Persönlich bekannt

I have always found it confusing that persons appearing (die Erschienenen) before a notary may be described as ausgewiesen durch Personalausweis or persönlich bekannt.  It makes it look as if there is a big difference between the two, but I don’t think there is. It isn’t a case of a) I saw the person’s passport and here is the number and b) an old acquaintance.

I dread to think how I used to translate this years ago, when I encountered it more often.

In fact there’s a good explanation on LEO, (by wienergriessler), as sometimes happens:

Jein: “dem Notar von Person bekannt” kann heißen, dass die Person sich bei einer früheren Beurkundung schon mit Ausweis/Pass “ausgewiesen” hat; der Notar darf aber m.W. auch dann “von Person bekannt” schreiben,wenn er die Person aus seinem persönlichen Kontakt kennt,ohne den Ausweis gesehen zu haben
(Beispiel: Ein Richter, den der Notar aus dem Gericht kennt, will etwas beurkunden lassen. Dann darf der Notar auch schreiben: von Person bekannt)

So it seems that in case b) the notary has copied out the ID/passport number before, in most cases.

I was reminded of this some time ago when I looked at Diatopische Variation in der deutschen Rechtssprache, by Brammbilla/Gerdes/Messina. I turned to pp. 314 ff., Recht in Bayern:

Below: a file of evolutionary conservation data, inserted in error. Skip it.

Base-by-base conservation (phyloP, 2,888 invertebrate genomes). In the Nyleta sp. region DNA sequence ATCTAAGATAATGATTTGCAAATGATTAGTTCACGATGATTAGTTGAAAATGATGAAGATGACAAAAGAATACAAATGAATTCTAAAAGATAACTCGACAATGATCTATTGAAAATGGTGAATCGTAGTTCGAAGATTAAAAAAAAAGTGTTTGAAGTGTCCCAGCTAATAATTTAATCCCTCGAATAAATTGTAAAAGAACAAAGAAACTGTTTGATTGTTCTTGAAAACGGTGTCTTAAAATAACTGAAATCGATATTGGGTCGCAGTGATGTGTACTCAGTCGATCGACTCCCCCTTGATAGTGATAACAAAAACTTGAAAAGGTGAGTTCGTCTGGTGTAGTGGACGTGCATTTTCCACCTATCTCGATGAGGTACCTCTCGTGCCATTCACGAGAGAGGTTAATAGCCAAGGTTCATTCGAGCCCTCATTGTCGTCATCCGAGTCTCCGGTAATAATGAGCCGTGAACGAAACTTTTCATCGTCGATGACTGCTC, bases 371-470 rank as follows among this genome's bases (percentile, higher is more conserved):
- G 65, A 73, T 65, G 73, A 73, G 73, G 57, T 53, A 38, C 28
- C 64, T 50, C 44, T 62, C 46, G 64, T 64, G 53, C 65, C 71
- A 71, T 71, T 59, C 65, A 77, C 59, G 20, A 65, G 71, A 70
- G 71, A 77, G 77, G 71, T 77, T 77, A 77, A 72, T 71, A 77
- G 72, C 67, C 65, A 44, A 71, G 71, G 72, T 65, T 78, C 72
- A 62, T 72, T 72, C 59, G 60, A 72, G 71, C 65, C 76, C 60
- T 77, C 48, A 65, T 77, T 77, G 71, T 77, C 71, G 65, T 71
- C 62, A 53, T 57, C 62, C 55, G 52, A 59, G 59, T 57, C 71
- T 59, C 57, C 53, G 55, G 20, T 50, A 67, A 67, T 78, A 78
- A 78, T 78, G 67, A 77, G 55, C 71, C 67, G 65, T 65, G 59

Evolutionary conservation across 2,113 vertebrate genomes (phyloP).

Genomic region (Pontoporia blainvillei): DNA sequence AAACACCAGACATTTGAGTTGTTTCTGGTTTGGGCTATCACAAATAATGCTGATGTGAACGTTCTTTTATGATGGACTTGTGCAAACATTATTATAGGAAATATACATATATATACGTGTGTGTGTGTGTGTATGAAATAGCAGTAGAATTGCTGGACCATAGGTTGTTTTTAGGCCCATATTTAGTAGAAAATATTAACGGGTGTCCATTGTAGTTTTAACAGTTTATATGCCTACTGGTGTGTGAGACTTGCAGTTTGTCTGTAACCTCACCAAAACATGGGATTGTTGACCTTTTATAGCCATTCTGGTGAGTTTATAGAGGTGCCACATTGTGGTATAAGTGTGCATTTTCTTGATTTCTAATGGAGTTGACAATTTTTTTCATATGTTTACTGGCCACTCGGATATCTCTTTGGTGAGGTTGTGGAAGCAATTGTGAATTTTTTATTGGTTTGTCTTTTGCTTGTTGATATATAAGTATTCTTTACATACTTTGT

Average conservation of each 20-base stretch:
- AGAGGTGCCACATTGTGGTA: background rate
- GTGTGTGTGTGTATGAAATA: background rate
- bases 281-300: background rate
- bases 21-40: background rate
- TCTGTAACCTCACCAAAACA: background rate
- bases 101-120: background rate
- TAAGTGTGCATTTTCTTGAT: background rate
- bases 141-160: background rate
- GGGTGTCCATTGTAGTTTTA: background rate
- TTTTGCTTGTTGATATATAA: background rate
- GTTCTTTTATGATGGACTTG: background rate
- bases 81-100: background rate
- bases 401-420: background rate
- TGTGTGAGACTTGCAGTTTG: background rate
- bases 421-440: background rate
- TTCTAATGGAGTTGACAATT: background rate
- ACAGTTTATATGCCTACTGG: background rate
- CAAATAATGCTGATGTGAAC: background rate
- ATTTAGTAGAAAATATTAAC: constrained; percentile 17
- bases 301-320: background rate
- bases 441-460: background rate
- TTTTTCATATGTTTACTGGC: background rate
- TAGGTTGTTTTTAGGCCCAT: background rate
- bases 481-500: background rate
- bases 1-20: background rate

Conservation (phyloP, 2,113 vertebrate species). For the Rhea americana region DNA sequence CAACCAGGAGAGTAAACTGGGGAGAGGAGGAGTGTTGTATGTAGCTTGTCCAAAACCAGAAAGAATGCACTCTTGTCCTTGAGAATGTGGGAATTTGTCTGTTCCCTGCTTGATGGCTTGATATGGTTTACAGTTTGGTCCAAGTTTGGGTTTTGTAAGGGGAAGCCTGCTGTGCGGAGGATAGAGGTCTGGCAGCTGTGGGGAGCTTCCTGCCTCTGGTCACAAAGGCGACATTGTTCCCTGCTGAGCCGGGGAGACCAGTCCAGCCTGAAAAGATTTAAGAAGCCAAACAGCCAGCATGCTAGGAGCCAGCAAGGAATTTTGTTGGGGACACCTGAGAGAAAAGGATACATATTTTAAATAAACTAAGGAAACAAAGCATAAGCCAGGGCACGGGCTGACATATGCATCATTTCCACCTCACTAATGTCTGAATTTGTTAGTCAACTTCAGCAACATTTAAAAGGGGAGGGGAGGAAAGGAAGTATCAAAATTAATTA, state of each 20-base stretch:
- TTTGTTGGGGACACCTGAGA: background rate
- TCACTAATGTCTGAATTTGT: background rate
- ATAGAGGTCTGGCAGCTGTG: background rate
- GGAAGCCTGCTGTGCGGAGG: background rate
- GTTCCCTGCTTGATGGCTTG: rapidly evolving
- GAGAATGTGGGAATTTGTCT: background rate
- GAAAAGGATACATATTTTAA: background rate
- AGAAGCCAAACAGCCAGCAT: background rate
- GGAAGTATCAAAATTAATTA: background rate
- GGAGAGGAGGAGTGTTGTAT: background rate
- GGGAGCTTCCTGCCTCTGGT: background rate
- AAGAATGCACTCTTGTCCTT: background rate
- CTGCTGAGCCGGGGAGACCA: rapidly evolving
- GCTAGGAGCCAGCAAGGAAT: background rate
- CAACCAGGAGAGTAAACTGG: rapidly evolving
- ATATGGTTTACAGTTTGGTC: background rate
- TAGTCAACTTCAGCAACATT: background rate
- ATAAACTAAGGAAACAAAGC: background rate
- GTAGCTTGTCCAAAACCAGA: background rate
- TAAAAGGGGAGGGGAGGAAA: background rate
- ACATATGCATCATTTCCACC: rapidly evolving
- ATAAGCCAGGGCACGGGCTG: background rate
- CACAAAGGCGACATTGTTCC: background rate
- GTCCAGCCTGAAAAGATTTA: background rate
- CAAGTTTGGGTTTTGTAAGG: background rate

Wie die Untersuchung des Korpus ergibt, verwenden die bayerischen Notare nach 1899 die vorher in Bayern übliche Formulierung mir nach Namen, Stand und Wohnort bekannt nicht mehr, sondern nur noch die bayernunspezifische Formulierung mir persönlich bekannt.

I like the word bayernunspezifisch. But the earlier formulation made it clear to me what the wording means.

The book immediately gets very exciting on the subjects of Bavarian weights and measures (‘Das Dezimal betrug in Bayern ein hundertstel Tagwerk und das wiederum 34,07 Quadratmeter’), occupations and subject of contract (variant terms for potatoes and sausages).

 

2 thoughts on “Persönlich bekannt

  1. Case in point c): what happens in actual notarial practice when a world-famous ex-footballer like F. Beckenbauer goes for the first time into a notary’s office in Munich without any ID. The notary is sure that it is not FB’s brother or a double. So, quaere with this high level of recognition, whether der Erschienene / the appearer (a term used at para. 12-18 in Brooke’s Notary, Sweet & Maxwell) is ‘personally known to’ the notary.

    Note for the US: the (token) answer about personal introductions to the notary in point not sufficing: http://members.usnotaries.net/faq.asp?FaqSubCategoryID=57
    http://members.usnotaries.net/faq.asp?FaqSubCategoryID=57

  2. Beckenbauer would have to produce his passport or ID card. Where do you think we are?
    Thaniks for the links. It does look as if ‘personally known’ in the US does mean more than ‘showed his ID last week’. Maybe ‘of known identity’ is a clearer translation (not usually important here).

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